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Psychotherapy of S.Z


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Cognitive-Behavioural Therapy (CBT)
has focuses on individual symptoms such as Hallucination and Delusion. Provides coping methods.
Tarrier (1987)
studied the effectiveness of coping methods on 25 patients. 75% disclosed the use of coping strategies such as distraction, positive self-talk and relaxation.
Coping Strategy Enhancement (CSE)
aims to teach the individual how to use coping strategies to reduce the frequency and intensity of psychotic symptoms.
1. Asses the form and the content
... of the psychotic experience, e.g. 'Is there one voice or more?'
2. Asses the emotional response
... e.g. 'How do the voice make you feel; are you afraid or anxious?'
3. Asses the person's thoughts
... that accompany the emotion, e.g. 'Do you think you are in danger?'
4. Asses any prior warning
... or antecedent, e.g. 'Do you know when the voices will appear?'
5. Asses the individual's coping strategies
... e.g. 'How do you cope with this?'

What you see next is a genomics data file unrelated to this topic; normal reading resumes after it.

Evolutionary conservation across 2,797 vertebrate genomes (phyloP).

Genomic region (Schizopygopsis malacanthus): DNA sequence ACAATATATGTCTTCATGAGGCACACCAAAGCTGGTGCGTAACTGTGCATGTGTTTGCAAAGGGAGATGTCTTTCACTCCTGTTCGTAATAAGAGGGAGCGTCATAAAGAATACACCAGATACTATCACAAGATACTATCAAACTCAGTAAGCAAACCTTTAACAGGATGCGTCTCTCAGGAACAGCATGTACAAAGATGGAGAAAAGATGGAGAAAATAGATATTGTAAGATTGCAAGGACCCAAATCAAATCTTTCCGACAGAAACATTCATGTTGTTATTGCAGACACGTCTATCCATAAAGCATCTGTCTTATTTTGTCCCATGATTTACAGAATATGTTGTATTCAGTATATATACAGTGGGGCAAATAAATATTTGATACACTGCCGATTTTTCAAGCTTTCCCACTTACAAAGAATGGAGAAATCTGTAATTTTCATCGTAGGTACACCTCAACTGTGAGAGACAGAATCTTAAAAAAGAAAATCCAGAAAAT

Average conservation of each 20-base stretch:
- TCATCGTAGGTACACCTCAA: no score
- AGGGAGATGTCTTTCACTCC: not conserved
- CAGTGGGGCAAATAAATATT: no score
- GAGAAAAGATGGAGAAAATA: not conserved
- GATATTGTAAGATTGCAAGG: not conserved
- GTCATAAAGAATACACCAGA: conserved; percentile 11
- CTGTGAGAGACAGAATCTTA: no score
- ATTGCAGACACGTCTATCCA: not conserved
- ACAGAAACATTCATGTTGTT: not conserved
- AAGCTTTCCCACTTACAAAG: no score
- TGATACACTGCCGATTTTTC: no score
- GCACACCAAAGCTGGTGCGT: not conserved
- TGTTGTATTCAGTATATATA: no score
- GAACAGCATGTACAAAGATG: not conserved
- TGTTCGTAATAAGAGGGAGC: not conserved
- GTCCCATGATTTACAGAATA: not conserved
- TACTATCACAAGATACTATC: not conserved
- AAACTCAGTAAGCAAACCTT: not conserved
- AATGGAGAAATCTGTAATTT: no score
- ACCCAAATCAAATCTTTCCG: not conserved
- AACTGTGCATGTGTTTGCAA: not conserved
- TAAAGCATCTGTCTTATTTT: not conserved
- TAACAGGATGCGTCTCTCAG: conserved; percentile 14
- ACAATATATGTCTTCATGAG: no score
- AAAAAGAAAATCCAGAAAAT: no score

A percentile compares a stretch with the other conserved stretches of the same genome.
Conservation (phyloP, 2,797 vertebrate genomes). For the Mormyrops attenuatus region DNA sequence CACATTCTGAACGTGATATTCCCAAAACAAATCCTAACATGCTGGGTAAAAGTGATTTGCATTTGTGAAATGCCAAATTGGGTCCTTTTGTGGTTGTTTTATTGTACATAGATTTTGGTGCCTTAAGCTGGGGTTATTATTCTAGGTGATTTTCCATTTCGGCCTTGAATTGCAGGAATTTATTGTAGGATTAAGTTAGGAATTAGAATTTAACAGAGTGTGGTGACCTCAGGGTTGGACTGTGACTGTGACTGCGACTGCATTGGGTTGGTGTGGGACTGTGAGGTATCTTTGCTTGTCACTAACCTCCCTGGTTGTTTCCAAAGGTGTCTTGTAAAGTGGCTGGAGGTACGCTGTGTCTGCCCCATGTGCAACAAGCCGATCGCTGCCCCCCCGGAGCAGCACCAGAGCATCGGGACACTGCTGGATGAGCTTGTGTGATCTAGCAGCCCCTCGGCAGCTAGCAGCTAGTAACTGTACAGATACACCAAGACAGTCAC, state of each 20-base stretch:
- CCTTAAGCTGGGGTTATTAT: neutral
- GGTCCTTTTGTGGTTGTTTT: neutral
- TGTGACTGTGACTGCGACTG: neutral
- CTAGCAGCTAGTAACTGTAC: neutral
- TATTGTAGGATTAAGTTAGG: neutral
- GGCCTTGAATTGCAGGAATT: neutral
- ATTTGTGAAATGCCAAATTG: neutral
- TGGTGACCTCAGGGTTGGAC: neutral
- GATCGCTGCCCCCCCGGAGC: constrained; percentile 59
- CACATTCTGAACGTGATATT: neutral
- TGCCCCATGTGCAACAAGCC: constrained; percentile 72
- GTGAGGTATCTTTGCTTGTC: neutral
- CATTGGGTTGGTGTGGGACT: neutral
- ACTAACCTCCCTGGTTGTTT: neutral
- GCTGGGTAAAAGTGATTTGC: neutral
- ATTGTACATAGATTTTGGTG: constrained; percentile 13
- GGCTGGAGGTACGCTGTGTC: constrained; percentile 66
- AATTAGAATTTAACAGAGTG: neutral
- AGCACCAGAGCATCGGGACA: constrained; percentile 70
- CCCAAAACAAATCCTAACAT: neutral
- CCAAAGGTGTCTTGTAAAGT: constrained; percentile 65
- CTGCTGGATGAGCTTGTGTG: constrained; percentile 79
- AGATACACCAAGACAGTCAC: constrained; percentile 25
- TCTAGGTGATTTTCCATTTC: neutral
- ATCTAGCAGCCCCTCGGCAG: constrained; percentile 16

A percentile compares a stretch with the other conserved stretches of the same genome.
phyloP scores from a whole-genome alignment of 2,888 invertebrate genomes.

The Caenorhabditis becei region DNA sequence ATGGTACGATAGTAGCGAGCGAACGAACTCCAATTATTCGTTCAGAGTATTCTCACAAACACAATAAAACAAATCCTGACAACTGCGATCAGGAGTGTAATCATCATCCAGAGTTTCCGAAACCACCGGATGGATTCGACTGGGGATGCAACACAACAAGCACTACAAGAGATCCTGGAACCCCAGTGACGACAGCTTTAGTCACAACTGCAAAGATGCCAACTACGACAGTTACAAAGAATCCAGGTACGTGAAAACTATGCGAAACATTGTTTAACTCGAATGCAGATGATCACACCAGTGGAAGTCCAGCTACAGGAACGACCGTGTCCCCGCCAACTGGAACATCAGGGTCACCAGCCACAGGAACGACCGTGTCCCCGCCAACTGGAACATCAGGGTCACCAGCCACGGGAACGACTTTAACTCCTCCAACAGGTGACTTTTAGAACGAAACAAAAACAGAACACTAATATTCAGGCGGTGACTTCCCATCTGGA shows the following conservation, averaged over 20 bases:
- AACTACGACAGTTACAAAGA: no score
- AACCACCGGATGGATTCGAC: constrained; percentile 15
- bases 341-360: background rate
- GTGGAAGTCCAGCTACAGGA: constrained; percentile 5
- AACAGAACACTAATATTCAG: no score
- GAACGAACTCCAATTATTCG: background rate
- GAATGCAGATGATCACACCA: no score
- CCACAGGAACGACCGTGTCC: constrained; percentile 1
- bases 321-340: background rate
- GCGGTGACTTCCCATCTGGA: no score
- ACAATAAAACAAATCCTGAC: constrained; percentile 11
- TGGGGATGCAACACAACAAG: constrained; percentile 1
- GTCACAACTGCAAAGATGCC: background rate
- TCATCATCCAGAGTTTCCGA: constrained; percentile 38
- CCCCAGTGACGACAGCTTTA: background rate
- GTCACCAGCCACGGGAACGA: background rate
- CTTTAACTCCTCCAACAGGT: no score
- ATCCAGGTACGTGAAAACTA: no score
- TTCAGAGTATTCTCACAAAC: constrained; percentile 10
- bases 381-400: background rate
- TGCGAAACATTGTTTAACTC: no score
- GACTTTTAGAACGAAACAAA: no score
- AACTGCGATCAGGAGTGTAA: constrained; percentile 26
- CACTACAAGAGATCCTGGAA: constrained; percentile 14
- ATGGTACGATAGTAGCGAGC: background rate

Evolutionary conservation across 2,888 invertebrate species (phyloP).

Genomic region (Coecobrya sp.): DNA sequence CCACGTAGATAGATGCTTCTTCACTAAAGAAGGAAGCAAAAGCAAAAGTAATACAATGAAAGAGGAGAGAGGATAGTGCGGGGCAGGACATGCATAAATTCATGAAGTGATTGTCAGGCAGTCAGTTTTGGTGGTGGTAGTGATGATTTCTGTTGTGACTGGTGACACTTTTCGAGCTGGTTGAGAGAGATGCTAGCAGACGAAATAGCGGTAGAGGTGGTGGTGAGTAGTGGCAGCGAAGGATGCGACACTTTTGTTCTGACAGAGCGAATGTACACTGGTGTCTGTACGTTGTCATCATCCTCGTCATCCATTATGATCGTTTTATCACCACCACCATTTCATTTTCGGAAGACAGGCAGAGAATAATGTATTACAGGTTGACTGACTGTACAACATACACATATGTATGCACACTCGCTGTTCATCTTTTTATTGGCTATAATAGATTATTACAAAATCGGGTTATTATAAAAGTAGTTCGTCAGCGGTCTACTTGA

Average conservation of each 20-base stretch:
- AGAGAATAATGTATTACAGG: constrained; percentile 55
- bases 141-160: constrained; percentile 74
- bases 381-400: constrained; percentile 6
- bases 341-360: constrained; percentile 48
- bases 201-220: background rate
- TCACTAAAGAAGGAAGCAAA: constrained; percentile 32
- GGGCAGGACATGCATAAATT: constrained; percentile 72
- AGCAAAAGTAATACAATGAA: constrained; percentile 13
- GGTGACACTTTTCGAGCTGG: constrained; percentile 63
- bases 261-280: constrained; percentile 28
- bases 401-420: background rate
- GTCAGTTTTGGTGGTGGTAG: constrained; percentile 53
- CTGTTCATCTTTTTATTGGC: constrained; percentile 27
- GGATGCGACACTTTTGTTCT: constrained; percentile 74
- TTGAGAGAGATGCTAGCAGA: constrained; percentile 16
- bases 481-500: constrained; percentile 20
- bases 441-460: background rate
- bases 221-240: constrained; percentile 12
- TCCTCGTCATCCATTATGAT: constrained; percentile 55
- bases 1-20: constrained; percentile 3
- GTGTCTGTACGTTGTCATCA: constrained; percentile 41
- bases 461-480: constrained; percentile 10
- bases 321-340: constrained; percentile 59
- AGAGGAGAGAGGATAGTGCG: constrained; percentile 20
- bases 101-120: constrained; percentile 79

6. The individual then rates each training
... in terms of its effectiveness.
Education and Rapport Training
one of the two components of CSE; involves creating an ambiance and shared understanding so that therapist and client can work together.
Symptom Training
one of the two components of CSE; targets one symptom and coping method is enhanced and practiced in sessions/ for homework record its effectiveness.
Tarrier et al (1993)
50% of patients taking anti-psychotic drugs reported improvement in positive symptoms of S.Z/ the dropout rate is rather high at 47%.
Cognitive Therapy
the therapy requires thoughts and their associated affects to be elicited and challenged.
Watts et al (1973)
the important principles of the Cognitive Therapy are; Start with the least important belief/ Work with evidence for that belief, not the belief itself.
Chadwick et al (1996)
the case of Nigel who thought he could tell what people were going to say. Shown a video, had to guess what is to be said on 50 accounts/ all incorrect. He concluded that he did not have powers.
Kuipers et al (1997)
found a 40% reduction in the severity of psychotic symptoms. (For Delusions)
Drury et al (1996)
during a period of acute psychosis, cognitive therapy led to a faster response to treatment in a group of patients with S.Z compared with drugs alone, and to improved recovery.